attachment


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Related to attachment: attachment disorder

attachment

 [ah-tach´ment]
1. the development of strong affectional ties between an infant and a significant other (mother, father, sibling, caretaker); this is a psychological, rather than a biological, process.
2. the initial stage of infection of a cell by a virus, in which the viral envelope finds a suitable receptor on the cell surface, enabling the virus to enter. Called also adsorption.
risk for impaired parent/infant/child attachment a nursing diagnosis accepted by the North American Nursing Diagnosis Association, defined as disruption of the interactive process between parent/significant other and infant that fosters the development of a protective and nurturing reciprocal relationship. Possible causes include inadequacy of the parent or parent substitute (such as anxiety or substance abuse), illness in the child, physical separation, lack of privacy, and others.

at·tach·ment

(ă-tach'ment),
1. A connection of one part with another.
2. In dentistry, a mechanical device for the fixation and stabilization of a dental prosthesis.
3. In psychiatry and psychology, a concept encompassing the strength and style of connectedness in primate relationships.

attachment

Etymology: Fr, attachement
1 the state or quality of being affixed or attached.
2 (in psychiatry) a mode of behavior in which one individual relates in an affiliative or dependent manner to another; a feeling of affection or loyalty that binds one person to another. See also bonding.
3 (in dentistry) any device, such as a retainer or artificial crown, used to secure a partial denture to a natural tooth in the mouth.
4 (in periodontology) the fixation of periodontal tissues to alveolar bone and tooth structure.

attachment

Informatics A file (e.g., in a .pdf, .jpg or other format) that is often sent with an email.
MedspeakUK A term of art for a specific post (job) within an educational programme.
Psychology A popular term for the emotional bond between people (e.g., infant with primary caregiver; parent with child; husband with wife) or any long-lasting bond that a person develops toward another person or object.

attachment

Psychiatry The behavior of an organism that relates in an affiliative or dependent manner to another object which develops during critical periods of life and can be extinguished by lack of opportunity to relate; if separation occurs before maturation can provide for adaptive adjustment, personality deviation can occur

at·tach·ment

(ă-tach'mĕnt)
1. A connection of one part with another.
2. dentistry A mechanical device for the fixation and stabilization of a dental prosthesis.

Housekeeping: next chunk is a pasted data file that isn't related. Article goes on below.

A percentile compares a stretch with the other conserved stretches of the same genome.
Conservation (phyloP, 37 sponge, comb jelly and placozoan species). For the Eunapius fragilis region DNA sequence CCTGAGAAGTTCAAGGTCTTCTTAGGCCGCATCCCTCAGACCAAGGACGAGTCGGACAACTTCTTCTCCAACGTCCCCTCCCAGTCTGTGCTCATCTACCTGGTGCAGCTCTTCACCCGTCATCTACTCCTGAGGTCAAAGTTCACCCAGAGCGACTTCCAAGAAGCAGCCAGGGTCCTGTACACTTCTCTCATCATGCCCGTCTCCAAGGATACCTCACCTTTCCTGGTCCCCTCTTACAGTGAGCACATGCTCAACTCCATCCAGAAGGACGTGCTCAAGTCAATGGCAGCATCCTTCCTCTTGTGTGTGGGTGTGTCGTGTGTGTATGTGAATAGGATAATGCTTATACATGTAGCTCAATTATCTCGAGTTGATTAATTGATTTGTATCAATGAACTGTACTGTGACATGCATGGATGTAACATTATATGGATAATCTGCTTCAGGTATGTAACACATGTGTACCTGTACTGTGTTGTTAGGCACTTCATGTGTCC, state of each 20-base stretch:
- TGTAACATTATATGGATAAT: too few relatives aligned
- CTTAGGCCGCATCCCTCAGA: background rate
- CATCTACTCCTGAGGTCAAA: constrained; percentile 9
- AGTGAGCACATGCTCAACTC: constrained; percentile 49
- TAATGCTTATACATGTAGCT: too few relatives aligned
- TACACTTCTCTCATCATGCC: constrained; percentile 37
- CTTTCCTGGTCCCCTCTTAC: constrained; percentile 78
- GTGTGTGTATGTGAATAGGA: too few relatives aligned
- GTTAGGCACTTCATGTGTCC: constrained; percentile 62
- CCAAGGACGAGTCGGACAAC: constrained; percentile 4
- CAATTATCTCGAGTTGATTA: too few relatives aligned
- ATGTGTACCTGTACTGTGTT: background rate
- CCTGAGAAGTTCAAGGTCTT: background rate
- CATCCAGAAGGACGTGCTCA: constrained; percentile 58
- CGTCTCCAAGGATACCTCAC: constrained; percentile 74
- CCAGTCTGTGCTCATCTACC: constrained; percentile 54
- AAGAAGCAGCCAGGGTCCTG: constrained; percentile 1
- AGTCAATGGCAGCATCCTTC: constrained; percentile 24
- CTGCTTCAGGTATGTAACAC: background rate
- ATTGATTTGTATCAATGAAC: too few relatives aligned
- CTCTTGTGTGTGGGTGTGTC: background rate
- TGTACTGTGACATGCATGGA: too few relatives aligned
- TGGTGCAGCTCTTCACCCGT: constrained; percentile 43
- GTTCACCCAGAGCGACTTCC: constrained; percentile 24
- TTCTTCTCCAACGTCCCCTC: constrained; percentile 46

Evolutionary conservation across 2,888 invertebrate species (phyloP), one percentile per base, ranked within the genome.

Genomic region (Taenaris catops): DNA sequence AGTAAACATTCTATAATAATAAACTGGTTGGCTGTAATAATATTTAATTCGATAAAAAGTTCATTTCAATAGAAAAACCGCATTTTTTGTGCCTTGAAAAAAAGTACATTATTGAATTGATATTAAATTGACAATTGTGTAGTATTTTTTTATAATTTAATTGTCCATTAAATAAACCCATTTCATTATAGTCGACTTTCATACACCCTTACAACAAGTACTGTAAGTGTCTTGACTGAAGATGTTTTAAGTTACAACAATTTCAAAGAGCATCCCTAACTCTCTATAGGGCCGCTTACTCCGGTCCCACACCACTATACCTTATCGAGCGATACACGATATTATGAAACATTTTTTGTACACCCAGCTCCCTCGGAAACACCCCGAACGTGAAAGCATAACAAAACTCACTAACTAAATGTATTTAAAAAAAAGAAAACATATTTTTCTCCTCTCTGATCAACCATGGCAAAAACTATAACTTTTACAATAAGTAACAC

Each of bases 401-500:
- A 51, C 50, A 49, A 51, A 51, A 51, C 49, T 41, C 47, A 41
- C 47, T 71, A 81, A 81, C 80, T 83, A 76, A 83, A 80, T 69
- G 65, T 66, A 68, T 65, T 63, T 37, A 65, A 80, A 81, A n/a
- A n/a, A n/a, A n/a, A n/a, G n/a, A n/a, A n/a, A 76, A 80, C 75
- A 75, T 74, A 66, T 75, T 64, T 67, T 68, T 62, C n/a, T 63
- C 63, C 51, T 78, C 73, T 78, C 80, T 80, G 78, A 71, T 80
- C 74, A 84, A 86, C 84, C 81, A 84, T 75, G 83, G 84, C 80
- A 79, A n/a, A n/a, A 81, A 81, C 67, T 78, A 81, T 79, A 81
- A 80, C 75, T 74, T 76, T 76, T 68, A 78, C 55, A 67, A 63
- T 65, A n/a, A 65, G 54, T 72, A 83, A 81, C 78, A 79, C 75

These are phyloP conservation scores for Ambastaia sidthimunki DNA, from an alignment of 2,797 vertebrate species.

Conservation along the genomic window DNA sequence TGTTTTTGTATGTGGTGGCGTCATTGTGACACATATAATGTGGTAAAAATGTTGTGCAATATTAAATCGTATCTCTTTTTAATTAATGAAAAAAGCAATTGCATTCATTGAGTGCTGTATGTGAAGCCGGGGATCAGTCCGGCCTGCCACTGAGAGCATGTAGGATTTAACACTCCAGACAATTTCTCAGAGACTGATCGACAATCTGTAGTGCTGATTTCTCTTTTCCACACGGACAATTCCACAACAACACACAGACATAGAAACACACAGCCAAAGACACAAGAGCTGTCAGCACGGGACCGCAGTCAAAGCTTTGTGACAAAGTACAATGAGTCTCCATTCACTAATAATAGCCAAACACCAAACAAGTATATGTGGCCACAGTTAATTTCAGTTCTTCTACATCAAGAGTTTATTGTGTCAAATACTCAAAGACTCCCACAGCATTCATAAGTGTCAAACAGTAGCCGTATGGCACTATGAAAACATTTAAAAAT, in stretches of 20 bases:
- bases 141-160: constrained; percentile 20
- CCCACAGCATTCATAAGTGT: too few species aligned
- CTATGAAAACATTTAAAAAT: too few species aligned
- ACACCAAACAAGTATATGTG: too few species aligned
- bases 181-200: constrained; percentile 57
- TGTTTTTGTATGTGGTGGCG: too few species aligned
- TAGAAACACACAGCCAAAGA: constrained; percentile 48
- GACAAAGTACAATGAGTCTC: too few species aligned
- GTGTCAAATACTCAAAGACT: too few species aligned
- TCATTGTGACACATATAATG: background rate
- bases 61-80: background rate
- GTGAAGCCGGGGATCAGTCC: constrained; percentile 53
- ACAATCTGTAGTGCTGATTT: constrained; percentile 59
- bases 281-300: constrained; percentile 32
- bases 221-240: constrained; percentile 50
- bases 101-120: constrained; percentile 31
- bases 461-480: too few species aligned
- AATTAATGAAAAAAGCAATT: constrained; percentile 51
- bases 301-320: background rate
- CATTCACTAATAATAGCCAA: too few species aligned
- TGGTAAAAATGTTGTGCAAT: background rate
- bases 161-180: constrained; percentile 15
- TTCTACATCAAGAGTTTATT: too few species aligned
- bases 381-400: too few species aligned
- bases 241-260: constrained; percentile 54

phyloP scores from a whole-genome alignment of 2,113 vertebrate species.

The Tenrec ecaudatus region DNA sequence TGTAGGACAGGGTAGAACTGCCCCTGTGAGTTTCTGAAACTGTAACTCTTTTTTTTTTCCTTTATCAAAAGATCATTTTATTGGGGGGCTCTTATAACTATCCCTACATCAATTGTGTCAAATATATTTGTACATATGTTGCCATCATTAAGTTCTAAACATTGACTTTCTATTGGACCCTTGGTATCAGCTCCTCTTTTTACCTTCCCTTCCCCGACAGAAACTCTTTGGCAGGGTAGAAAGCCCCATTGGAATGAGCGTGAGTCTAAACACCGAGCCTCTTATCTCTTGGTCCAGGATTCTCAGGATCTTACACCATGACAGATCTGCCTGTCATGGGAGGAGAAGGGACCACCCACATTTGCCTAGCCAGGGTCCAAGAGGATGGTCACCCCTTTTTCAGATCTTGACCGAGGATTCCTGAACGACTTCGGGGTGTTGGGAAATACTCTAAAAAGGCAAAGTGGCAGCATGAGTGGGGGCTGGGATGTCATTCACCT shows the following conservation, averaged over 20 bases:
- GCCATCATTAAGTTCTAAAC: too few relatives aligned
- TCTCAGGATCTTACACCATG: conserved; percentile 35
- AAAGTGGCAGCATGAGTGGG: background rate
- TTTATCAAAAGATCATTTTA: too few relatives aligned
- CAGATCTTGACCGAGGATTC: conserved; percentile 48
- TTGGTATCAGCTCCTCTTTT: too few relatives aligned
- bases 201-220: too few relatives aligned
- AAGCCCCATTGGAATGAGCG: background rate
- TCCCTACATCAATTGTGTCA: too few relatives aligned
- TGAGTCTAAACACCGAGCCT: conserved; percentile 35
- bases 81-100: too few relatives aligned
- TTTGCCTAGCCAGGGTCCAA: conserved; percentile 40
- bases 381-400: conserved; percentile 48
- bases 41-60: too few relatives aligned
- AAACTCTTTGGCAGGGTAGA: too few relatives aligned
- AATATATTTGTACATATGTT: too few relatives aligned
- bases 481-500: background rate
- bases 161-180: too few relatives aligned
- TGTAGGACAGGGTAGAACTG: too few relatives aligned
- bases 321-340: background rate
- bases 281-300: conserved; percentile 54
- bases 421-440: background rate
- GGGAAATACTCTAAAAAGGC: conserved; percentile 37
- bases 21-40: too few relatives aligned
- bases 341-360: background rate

attachment

an enlargement of the base of an algal THALLUS by which the plant is anchored to the SUBSTRATE.

at·tach·ment

(ă-tach'mĕnt)
1. In dentistry, a mechanical device for the fixation and stabilization of a dental prosthesis.
2. A connection of one part with another.

attachment

1. state of being attached.
2. a connection which achieves attachment.

attachment plaque
an electron-dense coating of cell membranes in which intermediate filaments are embedded participating in the mechanism of holding cells together.
References in periodicals archive ?
Expanding research on attachment to God, Miner (2009) found that the extent to which individuals were in secure attachments with God influenced their psychological adjustment beyond the emotional bonds they had in their attachment to primary caregivers.
In this vein, research on attachment to God has proposed two salient hypotheses; compensation and correspondence (Beck, 2006c; Beck & McDonald, 2004; Kirkpatrick & Shaver, 1990).
Hypothesis 2b: Ambivalent attachment will have a negative association with unsociability.
Hypothesis 3: Current attachment will have a stronger effect than earlier attachment will on social withdrawal.
Attachment styles have a crucial part in evolving rejection sensitivity among individuals as attachment is explicit conduct through which a person tries to sustain intimacy and interaction with others.
That is why it is essential to know how their attachment styles influence self-esteem and rejection sensitivity in facilitating and hindering the communication.
Adult Attachment Survey (AAS; Collins & Read, 1990).
Means, standard deviations and intercorrelations among attachment variables are summarized in Table 1.
7 attachment Class II Vertical Hader vertical, Preciverteg, Cylindrical resilient Dallabona Class III Hinge May's attachment, Miniature Dalbo attachment Class IV Combination Combination e.
Without adjustment potential: Lack of adjustment potential renders this type of unit unsuitable for removable prosthesis, as repeated insertion and removal will cause the attachment to wear.
After controlling for duplications in both databases and reading all the abstracts, we selected a total of 140 empirical articles and 8 reviews in relation to the search keywords for drugs and attachment (see Figure 1).
In Pakistan, the concept of adult attachment style has emerged only quite recently as compared to western world.